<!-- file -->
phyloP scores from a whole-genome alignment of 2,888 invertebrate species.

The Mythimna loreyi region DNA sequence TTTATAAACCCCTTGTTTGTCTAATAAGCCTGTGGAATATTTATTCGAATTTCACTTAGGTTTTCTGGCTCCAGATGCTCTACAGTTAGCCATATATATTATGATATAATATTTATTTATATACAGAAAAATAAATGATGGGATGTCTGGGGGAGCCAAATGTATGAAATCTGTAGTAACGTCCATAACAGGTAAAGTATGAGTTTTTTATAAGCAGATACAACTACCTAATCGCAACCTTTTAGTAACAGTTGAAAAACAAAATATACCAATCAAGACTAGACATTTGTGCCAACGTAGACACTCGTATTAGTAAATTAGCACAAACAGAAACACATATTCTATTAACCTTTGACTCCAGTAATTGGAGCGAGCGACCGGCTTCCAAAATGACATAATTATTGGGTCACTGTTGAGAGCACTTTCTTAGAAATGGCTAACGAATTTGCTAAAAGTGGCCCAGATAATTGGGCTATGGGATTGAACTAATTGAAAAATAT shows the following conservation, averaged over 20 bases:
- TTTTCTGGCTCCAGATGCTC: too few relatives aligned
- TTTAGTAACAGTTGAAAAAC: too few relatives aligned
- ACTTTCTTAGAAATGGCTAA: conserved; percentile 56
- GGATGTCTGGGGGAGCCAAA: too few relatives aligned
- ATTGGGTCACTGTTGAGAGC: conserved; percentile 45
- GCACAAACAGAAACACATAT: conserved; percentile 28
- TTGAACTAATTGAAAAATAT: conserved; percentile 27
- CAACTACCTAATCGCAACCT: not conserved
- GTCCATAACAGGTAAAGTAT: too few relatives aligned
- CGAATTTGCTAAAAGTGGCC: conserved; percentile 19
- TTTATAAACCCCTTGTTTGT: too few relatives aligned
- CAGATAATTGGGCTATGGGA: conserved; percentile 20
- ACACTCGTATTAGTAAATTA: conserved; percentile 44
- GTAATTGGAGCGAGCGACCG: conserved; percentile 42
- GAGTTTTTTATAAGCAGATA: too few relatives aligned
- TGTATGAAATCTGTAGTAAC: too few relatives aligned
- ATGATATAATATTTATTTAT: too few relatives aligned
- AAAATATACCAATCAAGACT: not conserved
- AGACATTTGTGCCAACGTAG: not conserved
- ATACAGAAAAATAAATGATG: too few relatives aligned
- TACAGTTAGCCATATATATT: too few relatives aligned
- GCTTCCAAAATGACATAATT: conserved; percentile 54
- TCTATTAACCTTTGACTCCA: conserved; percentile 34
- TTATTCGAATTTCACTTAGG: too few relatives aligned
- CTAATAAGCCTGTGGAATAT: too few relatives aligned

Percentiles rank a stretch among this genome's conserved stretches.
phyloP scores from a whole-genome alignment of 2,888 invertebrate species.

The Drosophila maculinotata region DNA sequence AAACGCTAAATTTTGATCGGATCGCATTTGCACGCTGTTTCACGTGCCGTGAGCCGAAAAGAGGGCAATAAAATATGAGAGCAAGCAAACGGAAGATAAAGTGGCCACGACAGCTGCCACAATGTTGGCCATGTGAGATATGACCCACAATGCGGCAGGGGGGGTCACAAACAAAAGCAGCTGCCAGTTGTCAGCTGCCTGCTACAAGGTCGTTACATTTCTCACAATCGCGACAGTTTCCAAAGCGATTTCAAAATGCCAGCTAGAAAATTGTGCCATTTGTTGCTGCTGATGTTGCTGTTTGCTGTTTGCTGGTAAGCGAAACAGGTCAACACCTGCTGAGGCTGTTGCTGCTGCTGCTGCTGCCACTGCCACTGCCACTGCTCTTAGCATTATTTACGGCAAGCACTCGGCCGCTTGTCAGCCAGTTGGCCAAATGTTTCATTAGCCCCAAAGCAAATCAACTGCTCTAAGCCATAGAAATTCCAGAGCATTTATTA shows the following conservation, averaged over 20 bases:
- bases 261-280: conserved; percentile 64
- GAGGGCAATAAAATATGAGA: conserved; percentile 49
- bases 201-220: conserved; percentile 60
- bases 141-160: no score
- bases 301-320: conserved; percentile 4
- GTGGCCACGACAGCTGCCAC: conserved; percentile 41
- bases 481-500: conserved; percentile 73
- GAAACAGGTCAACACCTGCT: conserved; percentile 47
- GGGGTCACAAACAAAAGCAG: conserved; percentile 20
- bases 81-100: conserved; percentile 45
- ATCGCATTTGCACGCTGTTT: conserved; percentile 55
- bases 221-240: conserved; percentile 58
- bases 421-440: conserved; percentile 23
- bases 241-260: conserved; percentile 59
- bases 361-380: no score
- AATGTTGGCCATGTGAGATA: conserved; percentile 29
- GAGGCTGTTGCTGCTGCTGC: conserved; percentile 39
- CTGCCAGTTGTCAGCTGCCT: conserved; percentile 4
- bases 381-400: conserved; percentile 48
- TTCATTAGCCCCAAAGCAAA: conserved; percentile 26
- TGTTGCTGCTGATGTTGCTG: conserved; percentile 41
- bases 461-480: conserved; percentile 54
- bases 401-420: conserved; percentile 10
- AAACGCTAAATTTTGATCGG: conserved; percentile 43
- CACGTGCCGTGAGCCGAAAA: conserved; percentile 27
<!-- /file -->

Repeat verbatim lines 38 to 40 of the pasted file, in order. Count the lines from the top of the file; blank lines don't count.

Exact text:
- GAAACAGGTCAACACCTGCT: conserved; percentile 47
- GGGGTCACAAACAAAAGCAG: conserved; percentile 20
- bases 81-100: conserved; percentile 45